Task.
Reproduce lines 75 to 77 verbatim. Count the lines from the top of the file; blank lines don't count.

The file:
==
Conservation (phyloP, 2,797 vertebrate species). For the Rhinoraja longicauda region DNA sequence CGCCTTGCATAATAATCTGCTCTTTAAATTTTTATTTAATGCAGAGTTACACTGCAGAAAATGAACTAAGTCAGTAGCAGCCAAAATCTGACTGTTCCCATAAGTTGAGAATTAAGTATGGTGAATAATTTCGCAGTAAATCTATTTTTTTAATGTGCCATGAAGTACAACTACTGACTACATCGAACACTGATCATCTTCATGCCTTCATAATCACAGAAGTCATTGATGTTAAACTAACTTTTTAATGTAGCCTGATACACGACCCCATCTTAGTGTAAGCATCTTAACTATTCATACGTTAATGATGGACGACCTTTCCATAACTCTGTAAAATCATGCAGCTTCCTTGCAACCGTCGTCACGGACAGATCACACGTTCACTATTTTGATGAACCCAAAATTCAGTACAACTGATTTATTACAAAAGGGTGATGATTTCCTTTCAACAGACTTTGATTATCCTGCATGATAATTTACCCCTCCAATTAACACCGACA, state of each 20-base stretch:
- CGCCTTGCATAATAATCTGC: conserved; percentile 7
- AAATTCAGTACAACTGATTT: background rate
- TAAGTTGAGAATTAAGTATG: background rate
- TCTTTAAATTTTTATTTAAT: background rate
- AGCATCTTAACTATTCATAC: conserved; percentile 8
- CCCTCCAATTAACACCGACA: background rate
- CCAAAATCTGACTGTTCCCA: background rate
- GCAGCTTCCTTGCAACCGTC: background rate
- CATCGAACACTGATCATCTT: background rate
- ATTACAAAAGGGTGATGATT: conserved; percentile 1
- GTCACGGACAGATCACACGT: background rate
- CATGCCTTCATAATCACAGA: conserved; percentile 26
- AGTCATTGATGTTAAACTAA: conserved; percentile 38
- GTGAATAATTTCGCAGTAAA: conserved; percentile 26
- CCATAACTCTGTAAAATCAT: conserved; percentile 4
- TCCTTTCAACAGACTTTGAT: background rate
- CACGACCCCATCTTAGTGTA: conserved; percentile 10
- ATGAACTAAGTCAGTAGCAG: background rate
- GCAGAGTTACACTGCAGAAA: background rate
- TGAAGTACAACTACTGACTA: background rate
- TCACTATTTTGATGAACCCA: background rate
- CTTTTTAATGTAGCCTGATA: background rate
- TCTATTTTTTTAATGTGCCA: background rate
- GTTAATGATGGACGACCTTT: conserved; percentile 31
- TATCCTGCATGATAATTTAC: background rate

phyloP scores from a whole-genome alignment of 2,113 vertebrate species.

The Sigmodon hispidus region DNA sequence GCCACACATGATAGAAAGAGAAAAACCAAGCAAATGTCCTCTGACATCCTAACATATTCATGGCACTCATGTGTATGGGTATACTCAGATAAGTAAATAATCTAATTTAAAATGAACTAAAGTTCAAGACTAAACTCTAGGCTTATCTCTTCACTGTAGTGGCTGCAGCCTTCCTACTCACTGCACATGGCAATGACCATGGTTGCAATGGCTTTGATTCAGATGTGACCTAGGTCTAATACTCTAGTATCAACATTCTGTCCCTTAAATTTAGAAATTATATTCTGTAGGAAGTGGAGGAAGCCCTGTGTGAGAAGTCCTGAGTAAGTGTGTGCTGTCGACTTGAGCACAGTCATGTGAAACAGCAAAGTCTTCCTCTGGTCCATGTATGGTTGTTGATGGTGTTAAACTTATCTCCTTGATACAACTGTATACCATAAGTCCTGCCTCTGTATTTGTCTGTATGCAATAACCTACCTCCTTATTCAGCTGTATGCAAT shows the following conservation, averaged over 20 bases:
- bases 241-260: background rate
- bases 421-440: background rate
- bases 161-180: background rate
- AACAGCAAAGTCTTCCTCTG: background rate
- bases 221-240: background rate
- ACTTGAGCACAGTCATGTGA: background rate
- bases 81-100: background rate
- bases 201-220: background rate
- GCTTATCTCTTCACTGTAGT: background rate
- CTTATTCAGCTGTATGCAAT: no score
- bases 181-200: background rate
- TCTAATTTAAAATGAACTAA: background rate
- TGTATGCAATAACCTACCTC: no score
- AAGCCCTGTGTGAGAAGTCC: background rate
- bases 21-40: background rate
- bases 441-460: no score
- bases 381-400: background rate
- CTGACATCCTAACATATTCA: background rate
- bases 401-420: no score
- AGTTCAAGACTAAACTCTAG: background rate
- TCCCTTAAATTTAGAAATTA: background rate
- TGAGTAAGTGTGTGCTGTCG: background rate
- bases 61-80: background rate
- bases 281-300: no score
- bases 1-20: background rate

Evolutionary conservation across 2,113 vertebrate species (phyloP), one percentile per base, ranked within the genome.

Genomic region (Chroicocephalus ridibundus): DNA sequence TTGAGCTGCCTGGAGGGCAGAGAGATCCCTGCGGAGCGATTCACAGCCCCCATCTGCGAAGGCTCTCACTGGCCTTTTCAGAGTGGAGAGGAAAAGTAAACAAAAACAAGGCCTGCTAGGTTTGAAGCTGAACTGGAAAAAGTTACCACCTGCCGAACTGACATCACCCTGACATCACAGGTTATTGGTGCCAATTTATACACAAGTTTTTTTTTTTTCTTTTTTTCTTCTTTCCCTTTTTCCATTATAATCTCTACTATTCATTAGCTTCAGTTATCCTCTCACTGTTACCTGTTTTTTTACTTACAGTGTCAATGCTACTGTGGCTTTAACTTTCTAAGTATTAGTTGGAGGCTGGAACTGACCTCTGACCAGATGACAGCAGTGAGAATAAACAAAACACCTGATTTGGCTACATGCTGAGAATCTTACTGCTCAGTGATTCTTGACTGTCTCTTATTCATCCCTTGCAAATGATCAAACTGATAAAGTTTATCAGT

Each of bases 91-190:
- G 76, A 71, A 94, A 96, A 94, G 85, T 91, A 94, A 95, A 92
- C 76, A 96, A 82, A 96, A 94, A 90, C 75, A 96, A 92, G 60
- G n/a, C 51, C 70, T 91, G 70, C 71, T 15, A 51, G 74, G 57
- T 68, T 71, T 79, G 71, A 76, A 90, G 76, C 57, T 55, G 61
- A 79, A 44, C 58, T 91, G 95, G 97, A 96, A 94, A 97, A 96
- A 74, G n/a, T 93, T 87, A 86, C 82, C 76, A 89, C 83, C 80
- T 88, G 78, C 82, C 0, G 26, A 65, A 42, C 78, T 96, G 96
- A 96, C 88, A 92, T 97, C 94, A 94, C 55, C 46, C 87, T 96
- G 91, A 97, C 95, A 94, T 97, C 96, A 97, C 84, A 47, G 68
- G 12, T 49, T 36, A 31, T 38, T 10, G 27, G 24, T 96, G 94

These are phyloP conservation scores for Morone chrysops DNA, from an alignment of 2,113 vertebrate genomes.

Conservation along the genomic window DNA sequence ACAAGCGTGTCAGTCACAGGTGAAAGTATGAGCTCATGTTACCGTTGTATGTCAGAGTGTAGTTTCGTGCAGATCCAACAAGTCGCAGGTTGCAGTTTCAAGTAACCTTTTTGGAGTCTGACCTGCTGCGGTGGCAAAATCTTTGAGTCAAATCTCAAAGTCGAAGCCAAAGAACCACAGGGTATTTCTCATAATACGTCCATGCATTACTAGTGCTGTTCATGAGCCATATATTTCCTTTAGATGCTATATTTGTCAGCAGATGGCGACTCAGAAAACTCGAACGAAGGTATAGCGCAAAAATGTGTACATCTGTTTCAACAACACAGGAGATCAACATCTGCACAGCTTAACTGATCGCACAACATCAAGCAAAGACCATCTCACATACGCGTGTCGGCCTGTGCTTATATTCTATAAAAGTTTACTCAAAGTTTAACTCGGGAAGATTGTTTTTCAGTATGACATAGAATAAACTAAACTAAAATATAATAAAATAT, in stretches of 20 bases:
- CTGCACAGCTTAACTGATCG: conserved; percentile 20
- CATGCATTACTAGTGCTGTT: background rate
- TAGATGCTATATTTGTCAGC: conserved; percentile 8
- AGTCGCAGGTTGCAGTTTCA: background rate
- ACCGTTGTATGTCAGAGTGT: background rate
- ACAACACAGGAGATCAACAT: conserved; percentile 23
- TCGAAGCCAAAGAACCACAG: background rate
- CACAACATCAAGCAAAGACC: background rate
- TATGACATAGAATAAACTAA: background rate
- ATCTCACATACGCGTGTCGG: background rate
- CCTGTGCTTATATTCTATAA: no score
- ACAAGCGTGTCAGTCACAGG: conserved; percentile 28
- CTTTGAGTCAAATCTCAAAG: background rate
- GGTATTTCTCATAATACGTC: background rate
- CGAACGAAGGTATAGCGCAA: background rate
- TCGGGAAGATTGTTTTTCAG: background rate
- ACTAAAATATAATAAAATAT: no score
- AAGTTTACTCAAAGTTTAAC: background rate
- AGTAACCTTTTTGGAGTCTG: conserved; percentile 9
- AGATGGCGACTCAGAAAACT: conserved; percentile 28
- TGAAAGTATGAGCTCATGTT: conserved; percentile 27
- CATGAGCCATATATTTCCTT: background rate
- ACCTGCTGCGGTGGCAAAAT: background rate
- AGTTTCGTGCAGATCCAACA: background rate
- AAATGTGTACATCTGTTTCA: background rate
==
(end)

- TCGAAGCCAAAGAACCACAG: background rate
- CACAACATCAAGCAAAGACC: background rate
- TATGACATAGAATAAACTAA: background rate